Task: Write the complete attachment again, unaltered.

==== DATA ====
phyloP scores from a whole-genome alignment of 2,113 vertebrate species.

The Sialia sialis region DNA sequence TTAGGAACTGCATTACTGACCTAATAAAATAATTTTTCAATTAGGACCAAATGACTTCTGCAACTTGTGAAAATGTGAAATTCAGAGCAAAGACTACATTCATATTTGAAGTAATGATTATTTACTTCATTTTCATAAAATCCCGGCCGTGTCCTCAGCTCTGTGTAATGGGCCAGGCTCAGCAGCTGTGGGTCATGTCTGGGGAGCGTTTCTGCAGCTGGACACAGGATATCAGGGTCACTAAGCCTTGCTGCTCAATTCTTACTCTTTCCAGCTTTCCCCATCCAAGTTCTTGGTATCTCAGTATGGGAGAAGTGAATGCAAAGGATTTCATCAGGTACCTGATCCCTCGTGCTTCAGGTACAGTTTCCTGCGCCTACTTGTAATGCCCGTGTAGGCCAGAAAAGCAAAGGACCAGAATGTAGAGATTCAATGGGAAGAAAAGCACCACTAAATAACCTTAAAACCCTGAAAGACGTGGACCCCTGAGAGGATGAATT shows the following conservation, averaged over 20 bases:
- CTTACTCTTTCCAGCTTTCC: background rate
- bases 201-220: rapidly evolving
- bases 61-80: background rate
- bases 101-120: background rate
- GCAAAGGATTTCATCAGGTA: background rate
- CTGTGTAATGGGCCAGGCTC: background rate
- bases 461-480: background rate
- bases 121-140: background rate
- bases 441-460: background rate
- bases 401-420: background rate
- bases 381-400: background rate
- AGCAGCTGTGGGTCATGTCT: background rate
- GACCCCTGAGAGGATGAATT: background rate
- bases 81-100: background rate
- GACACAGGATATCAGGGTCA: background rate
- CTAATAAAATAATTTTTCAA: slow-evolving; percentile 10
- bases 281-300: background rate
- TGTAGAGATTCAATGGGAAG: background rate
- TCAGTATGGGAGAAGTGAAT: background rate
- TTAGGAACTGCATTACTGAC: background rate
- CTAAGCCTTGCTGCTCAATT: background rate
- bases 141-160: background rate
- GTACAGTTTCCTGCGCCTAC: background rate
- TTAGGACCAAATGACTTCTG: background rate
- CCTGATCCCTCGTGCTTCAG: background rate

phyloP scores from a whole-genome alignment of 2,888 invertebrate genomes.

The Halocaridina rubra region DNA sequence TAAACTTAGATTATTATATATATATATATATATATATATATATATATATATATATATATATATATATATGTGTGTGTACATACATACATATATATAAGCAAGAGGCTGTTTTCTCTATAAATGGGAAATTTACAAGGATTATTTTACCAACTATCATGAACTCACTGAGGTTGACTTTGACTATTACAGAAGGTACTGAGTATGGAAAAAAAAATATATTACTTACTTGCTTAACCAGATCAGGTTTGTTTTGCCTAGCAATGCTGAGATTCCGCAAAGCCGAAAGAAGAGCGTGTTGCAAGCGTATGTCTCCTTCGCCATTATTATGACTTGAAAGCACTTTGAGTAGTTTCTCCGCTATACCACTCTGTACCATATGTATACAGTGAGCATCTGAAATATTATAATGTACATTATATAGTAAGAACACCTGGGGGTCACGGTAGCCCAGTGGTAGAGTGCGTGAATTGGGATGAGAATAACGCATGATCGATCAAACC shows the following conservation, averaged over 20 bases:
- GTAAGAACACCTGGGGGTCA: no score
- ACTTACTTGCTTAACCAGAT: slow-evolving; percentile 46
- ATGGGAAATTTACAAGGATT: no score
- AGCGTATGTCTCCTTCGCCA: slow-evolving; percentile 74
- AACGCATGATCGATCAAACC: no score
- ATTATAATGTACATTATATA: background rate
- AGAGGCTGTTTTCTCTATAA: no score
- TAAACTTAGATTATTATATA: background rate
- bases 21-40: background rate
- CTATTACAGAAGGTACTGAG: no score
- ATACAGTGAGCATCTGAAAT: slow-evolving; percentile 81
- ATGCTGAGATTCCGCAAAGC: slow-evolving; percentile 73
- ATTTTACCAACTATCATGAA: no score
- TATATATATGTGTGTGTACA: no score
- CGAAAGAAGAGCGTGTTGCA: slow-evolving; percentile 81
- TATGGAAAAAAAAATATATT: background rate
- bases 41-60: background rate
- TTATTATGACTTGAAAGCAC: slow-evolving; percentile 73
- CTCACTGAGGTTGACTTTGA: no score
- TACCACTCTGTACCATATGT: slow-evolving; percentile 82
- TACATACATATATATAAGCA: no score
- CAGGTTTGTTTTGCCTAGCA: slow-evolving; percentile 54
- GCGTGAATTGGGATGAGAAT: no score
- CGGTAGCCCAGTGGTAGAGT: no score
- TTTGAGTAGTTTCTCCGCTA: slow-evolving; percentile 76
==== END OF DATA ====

phyloP scores from a whole-genome alignment of 2,113 vertebrate species.

The Sialia sialis region DNA sequence TTAGGAACTGCATTACTGACCTAATAAAATAATTTTTCAATTAGGACCAAATGACTTCTGCAACTTGTGAAAATGTGAAATTCAGAGCAAAGACTACATTCATATTTGAAGTAATGATTATTTACTTCATTTTCATAAAATCCCGGCCGTGTCCTCAGCTCTGTGTAATGGGCCAGGCTCAGCAGCTGTGGGTCATGTCTGGGGAGCGTTTCTGCAGCTGGACACAGGATATCAGGGTCACTAAGCCTTGCTGCTCAATTCTTACTCTTTCCAGCTTTCCCCATCCAAGTTCTTGGTATCTCAGTATGGGAGAAGTGAATGCAAAGGATTTCATCAGGTACCTGATCCCTCGTGCTTCAGGTACAGTTTCCTGCGCCTACTTGTAATGCCCGTGTAGGCCAGAAAAGCAAAGGACCAGAATGTAGAGATTCAATGGGAAGAAAAGCACCACTAAATAACCTTAAAACCCTGAAAGACGTGGACCCCTGAGAGGATGAATT shows the following conservation, averaged over 20 bases:
- CTTACTCTTTCCAGCTTTCC: background rate
- bases 201-220: rapidly evolving
- bases 61-80: background rate
- bases 101-120: background rate
- GCAAAGGATTTCATCAGGTA: background rate
- CTGTGTAATGGGCCAGGCTC: background rate
- bases 461-480: background rate
- bases 121-140: background rate
- bases 441-460: background rate
- bases 401-420: background rate
- bases 381-400: background rate
- AGCAGCTGTGGGTCATGTCT: background rate
- GACCCCTGAGAGGATGAATT: background rate
- bases 81-100: background rate
- GACACAGGATATCAGGGTCA: background rate
- CTAATAAAATAATTTTTCAA: slow-evolving; percentile 10
- bases 281-300: background rate
- TGTAGAGATTCAATGGGAAG: background rate
- TCAGTATGGGAGAAGTGAAT: background rate
- TTAGGAACTGCATTACTGAC: background rate
- CTAAGCCTTGCTGCTCAATT: background rate
- bases 141-160: background rate
- GTACAGTTTCCTGCGCCTAC: background rate
- TTAGGACCAAATGACTTCTG: background rate
- CCTGATCCCTCGTGCTTCAG: background rate

phyloP scores from a whole-genome alignment of 2,888 invertebrate genomes.

The Halocaridina rubra region DNA sequence TAAACTTAGATTATTATATATATATATATATATATATATATATATATATATATATATATATATATATATGTGTGTGTACATACATACATATATATAAGCAAGAGGCTGTTTTCTCTATAAATGGGAAATTTACAAGGATTATTTTACCAACTATCATGAACTCACTGAGGTTGACTTTGACTATTACAGAAGGTACTGAGTATGGAAAAAAAAATATATTACTTACTTGCTTAACCAGATCAGGTTTGTTTTGCCTAGCAATGCTGAGATTCCGCAAAGCCGAAAGAAGAGCGTGTTGCAAGCGTATGTCTCCTTCGCCATTATTATGACTTGAAAGCACTTTGAGTAGTTTCTCCGCTATACCACTCTGTACCATATGTATACAGTGAGCATCTGAAATATTATAATGTACATTATATAGTAAGAACACCTGGGGGTCACGGTAGCCCAGTGGTAGAGTGCGTGAATTGGGATGAGAATAACGCATGATCGATCAAACC shows the following conservation, averaged over 20 bases:
- GTAAGAACACCTGGGGGTCA: no score
- ACTTACTTGCTTAACCAGAT: slow-evolving; percentile 46
- ATGGGAAATTTACAAGGATT: no score
- AGCGTATGTCTCCTTCGCCA: slow-evolving; percentile 74
- AACGCATGATCGATCAAACC: no score
- ATTATAATGTACATTATATA: background rate
- AGAGGCTGTTTTCTCTATAA: no score
- TAAACTTAGATTATTATATA: background rate
- bases 21-40: background rate
- CTATTACAGAAGGTACTGAG: no score
- ATACAGTGAGCATCTGAAAT: slow-evolving; percentile 81
- ATGCTGAGATTCCGCAAAGC: slow-evolving; percentile 73
- ATTTTACCAACTATCATGAA: no score
- TATATATATGTGTGTGTACA: no score
- CGAAAGAAGAGCGTGTTGCA: slow-evolving; percentile 81
- TATGGAAAAAAAAATATATT: background rate
- bases 41-60: background rate
- TTATTATGACTTGAAAGCAC: slow-evolving; percentile 73
- CTCACTGAGGTTGACTTTGA: no score
- TACCACTCTGTACCATATGT: slow-evolving; percentile 82
- TACATACATATATATAAGCA: no score
- CAGGTTTGTTTTGCCTAGCA: slow-evolving; percentile 54
- GCGTGAATTGGGATGAGAAT: no score
- CGGTAGCCCAGTGGTAGAGT: no score
- TTTGAGTAGTTTCTCCGCTA: slow-evolving; percentile 76